A good beef stock is a wonderful thing to have on hand. There’s nothing like a good beef stock to provide that beefy, hearty flavor in soups and casseroles. I also find that I get much more gelatin from my beef stock than I do from my chicken stock.
It’s always a good idea to use a variety of different bones/parts to make your stock. I like to use bones and meaty parts (beef shank or oxtail are my favorites). The bones provide most of the minerals, whereas the meaty parts give the stock a more full-bodied flavor. For the meaty parts, I use tough cuts of meat that require slow cooking, such as beef shank or oxtail. These cuts tend to have a lot of connective tissue, which provides the gelatin to make your stock gel! Marrow bones also help the stock to gel.
If you can get hold of some good meaty bones, then you’ve got it covered! But the bones I get are quite bony 🙂 so I always add either a piece of beef shank or a couple pieces of oxtail to provide the meaty flavor and the gelatin.
These are my bones!…well they’re not MY bones…but you know what I mean 🙂 I keep the bones in the freezer and then add them directly into the stock pot (no need to defrost them first). The top left bone has a nice chunk of marrow in it but no meat to speak of, whereas the other two bones have a little meat. All up, these bones weighed a little over 3 pounds. I then added a piece of beef shank that weighed about a pound. If you’re local to Sonoma County in California, I get my bones from Backyard CSA. They are a great resource for local, humanely raised food.
3-4 pounds beef bones (preferably from grass-fed, naturally raised cows)
1 pound beef shank or oxtail (optional, but good if your bones aren’t very meaty)
1 strip kelp/kombu (optional)*
1 piece of ginger (optional)**
3-4 tablespoons vinegar***
Selection of vegetables (I usually add celery and any other vegetable ends – carrot, onion, broccoli stalks etc are good)
*I always add a strip of kombu for the extra highly beneficial minerals that it provides (particularly iodine, which is helpful for the thyroid). By a strip, I mean a piece that is an inch or 2 wide and about 5-6 inches long.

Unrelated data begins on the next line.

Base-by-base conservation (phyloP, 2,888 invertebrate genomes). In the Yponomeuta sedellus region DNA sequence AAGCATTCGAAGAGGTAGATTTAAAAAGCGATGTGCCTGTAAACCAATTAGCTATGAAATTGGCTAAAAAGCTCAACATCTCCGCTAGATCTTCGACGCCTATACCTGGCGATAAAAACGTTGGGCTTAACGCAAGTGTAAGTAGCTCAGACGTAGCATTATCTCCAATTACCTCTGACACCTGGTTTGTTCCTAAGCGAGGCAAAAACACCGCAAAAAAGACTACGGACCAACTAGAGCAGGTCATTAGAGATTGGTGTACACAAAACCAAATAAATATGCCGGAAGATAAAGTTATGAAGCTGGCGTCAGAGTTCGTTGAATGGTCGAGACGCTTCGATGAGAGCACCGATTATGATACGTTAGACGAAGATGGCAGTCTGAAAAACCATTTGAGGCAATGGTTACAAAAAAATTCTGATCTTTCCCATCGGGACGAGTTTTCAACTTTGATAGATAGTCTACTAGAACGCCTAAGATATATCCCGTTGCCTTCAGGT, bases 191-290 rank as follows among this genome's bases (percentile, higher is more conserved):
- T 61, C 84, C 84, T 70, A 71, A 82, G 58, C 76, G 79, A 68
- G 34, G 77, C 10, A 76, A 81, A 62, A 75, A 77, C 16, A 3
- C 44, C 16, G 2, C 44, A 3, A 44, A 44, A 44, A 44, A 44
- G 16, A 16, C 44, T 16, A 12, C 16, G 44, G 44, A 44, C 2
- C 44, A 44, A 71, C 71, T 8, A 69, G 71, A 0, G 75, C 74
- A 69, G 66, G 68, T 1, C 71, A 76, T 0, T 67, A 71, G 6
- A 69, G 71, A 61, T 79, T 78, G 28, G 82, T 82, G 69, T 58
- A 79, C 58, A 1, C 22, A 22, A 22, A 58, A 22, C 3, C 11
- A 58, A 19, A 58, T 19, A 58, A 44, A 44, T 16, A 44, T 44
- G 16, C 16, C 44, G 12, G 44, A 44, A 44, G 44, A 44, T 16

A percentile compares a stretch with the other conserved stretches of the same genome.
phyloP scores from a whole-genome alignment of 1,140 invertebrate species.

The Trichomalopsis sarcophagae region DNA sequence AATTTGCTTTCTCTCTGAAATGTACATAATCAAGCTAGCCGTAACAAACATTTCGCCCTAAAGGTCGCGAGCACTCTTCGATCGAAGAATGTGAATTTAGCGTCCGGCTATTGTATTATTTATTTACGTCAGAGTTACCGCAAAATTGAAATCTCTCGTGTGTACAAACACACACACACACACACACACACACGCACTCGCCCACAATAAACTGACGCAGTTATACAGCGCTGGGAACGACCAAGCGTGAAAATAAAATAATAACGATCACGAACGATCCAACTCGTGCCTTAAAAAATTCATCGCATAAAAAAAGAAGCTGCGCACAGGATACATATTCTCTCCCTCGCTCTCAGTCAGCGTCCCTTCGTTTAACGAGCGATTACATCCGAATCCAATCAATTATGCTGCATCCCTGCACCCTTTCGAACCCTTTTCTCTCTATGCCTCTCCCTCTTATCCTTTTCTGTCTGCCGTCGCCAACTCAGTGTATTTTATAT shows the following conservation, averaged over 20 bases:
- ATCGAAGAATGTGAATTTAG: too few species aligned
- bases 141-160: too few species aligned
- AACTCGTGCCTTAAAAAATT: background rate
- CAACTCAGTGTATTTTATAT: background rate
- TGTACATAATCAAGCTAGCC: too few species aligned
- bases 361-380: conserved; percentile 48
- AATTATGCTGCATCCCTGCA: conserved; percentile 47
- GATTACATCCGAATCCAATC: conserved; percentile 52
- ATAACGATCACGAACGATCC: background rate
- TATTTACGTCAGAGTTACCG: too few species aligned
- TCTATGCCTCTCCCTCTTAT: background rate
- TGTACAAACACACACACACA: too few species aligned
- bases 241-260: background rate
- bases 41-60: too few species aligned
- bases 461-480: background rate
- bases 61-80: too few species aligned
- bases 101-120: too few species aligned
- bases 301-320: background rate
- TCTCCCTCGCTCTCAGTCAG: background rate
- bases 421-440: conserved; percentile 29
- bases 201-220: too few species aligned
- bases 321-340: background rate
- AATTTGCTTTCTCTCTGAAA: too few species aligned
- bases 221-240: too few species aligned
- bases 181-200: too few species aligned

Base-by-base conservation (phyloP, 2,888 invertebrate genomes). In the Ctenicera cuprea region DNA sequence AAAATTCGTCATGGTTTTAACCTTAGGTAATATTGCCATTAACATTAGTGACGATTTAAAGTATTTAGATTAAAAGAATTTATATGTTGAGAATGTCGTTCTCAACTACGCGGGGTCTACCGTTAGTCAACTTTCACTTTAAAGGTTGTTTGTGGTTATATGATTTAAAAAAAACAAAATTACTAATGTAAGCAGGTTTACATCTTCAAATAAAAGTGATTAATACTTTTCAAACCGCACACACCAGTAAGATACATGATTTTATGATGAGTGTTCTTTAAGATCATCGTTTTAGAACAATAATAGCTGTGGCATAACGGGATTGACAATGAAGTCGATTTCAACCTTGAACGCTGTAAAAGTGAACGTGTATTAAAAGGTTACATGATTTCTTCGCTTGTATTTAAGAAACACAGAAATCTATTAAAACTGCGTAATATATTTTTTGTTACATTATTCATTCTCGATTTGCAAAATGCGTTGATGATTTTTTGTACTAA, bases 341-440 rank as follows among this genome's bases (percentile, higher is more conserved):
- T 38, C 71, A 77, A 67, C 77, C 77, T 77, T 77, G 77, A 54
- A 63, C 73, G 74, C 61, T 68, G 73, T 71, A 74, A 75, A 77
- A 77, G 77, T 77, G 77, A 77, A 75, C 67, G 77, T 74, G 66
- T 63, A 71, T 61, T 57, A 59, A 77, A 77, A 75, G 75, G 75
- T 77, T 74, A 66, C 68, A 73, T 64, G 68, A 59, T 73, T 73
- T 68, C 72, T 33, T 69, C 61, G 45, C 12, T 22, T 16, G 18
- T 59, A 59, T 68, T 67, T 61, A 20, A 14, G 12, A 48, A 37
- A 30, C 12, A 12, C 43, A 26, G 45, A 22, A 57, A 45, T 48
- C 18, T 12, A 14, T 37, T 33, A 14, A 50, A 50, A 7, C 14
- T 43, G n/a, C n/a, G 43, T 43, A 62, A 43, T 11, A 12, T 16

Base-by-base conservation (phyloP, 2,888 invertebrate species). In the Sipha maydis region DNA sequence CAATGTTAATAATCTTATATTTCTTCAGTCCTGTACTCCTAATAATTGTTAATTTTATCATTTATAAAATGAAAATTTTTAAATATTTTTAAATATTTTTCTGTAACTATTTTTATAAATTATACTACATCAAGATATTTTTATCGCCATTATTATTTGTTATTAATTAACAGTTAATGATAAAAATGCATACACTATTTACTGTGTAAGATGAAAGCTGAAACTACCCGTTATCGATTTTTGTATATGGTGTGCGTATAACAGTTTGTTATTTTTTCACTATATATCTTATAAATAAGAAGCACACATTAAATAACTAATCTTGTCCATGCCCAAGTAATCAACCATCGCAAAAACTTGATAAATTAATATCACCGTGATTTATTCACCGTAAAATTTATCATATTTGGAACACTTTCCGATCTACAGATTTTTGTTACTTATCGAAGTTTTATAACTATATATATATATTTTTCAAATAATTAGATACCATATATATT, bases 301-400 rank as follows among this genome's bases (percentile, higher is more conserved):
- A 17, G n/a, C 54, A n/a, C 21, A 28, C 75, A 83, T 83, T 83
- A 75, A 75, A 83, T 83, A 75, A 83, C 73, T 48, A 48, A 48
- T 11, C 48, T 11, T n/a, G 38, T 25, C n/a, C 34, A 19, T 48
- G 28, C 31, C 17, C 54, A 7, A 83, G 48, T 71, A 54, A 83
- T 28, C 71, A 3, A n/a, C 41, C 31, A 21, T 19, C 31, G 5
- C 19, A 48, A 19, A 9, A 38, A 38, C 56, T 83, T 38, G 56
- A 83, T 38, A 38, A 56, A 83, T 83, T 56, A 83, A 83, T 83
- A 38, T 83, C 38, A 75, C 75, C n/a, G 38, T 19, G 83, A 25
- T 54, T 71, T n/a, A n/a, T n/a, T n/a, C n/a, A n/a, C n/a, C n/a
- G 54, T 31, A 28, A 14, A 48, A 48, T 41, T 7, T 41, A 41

**Ginger is great for digestion, so I add it to all of my stocks. I cut off a piece about an inch long, and slice a few cuts in it to allow more of the ginger to leach out. But don’t worry, it doesn’t make the stock taste like ginger!
***I use apple cider vinegar, but any kind of vinegar will do. I estimate that I use 3-4 tablespoons. The vinegar helps to leach the minerals out of the bones.
1) Place all stock ingredients in your slow cooker (needs to be at least 6 qt). I don’t bother roasting the bones in the oven first, but you could do this if you wanted to. Browning the bones is supposed to provide additional flavor.
Because beef stock can be simmered for a long time (up to 72 hours), I always use my crock pot so that I can safely leave it on through the night. Note: important to use a lead-free slow cooker, otherwise you might get lead leaching into your stock. The Hamilton Beach slow cookers (at least the one I have) are lead free.
2) Add enough cold filtered water to cover the bones, leaving an inch or so of space from the top of the bowl.
3) I set it for anywhere between 8-10 hours on LOW (keeping in mind what time it will finish – for example if I start it late in the day, I don’t want it to finish in the middle of the night!)
4) Once the first 8-10 hours is up, I then set it for another 8-10 hours, and so on. Beef stock can be simmered for up to 78 hours, although I typically do about 48 hours. Because the beef bones are so large and dense, a long cooking time is needed to break down the bones and leach out the minerals.
5) After the first 8-10 hours, remove any meat from the bones if you want to use that meat in other dishes. If the meat stays in too long it will become overcooked and tasteless. I throw the bones back in after I’ve removed the meat.
6) Once the cooking time is up, using tongs, remove all bones from the pot, then strain the stock through a fine mesh strainer into a large bowl. Be careful if the stock is still hot! If you’re lucky enough to have some marrow bones, the marrow with be the wobbly, jelly-like mass inside the bone that is just about falling out. Don’t throw it out! The marrow is incredibly nutritious and healing (especially for your gut) and I think it also tastes delicious! I always save it and add it to the soups I make.
7) At this point you may want to transfer the stock into storage containers for fridge/freezer, but I prefer to let the stock cool off and then I put the whole bowl in the fridge. I throw away the bones and vegetable scraps.
8. As you can see, my stock completely gelled! This means it is a very gelatin-rich stock. My stock also has a thick layer of fat. I throw most of the fat away because I don’t like the oiliness when I use the stock to make soup. But sometimes I’ll freeze some of the fat (tallow) to use for cooking.
What to do with you delicious beef stock?
1) I like to warm it up, add a little sea salt and drink it as my morning drink!
2) Use it in casseroles/stews instead of water (adds better flavor and better nutrition than water)
3) Use it to make soup of course! Here are some of my soups that use beef stock:
Thai Beef Coconut Soup
Tomato, Beef and Vegetable Soup
Asian Dumpling Soup
I hope you enjoy your beef stock!
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